On Charles II accession there was renewed persecution against Nonconformists. Baxter, by this time a very sick and decrepit 70 year old, was the chosen target to make an example of. He was arrested under the warrant of Judge Jeffries for publishing a seditious book called, ‘Paraphrase of the New Testament’; a ludicrous charge. Jeffries was Lord Chief Justice and a vile, merciless man who sent many innocent people to Australia, many of whom died on the way or at their place of destination. Baxter’s trial is famous in legal history for its injustice. In the Appendix of his Autobiography there are eye-witness accounts of the proceedings. Baxter was fined and had to stay in prison until it was paid, but Baxter refused to pay it. He was in the King’s Bench prison for 18 months and he was treated well and was more comfortable than could reasonably be expected. In the end, the King waived the fine and Baxter was released.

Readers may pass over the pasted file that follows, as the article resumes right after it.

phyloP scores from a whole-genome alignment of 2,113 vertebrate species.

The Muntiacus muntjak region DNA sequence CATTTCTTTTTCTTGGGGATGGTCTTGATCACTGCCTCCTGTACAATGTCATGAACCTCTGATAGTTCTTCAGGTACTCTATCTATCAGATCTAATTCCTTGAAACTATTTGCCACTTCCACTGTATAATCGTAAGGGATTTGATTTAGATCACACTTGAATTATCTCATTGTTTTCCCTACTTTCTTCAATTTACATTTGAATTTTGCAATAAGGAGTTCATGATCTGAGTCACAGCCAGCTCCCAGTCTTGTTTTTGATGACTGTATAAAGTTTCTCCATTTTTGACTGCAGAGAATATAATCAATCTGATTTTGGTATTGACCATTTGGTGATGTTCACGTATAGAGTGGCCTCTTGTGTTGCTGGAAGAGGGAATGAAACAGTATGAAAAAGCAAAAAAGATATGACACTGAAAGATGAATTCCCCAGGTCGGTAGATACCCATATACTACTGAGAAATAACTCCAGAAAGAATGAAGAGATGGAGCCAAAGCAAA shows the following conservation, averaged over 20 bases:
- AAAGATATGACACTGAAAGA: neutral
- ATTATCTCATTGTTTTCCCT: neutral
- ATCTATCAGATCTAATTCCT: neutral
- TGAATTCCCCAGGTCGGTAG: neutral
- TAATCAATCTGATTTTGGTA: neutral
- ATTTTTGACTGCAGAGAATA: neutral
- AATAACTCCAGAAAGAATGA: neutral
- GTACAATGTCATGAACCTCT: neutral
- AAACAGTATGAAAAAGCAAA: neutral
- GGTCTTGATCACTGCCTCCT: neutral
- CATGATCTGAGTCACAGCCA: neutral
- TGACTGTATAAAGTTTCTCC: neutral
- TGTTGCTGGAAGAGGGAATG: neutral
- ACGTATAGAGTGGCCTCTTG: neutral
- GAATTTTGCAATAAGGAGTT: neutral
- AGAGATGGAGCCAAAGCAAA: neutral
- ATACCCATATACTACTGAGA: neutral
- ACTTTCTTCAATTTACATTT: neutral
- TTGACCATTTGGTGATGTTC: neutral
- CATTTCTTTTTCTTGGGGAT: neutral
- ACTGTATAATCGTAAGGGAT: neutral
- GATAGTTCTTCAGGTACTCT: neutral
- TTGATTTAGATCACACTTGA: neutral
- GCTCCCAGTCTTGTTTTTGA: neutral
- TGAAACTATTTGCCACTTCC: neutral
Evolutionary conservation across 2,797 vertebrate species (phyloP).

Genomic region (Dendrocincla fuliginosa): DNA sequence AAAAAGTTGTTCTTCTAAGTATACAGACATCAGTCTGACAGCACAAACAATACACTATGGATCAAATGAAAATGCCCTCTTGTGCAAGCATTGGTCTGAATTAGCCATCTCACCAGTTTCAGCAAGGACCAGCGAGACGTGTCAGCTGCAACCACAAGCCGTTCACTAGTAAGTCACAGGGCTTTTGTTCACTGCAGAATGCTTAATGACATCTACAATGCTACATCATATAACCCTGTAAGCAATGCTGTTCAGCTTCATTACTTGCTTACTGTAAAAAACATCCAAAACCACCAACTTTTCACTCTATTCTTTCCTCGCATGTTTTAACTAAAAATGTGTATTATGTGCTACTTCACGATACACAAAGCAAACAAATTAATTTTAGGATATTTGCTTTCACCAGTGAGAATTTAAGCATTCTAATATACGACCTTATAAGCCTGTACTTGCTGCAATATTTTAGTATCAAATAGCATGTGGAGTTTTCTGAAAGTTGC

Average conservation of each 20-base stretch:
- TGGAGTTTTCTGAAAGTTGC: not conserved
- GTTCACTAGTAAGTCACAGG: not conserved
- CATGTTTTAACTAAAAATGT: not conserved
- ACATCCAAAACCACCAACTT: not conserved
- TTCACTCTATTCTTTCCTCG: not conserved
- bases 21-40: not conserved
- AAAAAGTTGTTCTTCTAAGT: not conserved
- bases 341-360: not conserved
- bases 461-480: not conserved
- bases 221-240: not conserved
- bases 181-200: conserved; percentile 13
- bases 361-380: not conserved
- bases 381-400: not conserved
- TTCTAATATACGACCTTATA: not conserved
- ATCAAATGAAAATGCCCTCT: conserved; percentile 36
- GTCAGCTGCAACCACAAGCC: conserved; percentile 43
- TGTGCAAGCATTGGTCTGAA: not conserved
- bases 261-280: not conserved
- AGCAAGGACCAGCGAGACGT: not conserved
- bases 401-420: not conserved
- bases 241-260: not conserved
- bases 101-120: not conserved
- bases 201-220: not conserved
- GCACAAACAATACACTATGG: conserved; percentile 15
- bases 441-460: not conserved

The old King's Bench prison is long gone, the Southwark Coroners Court stands in its place.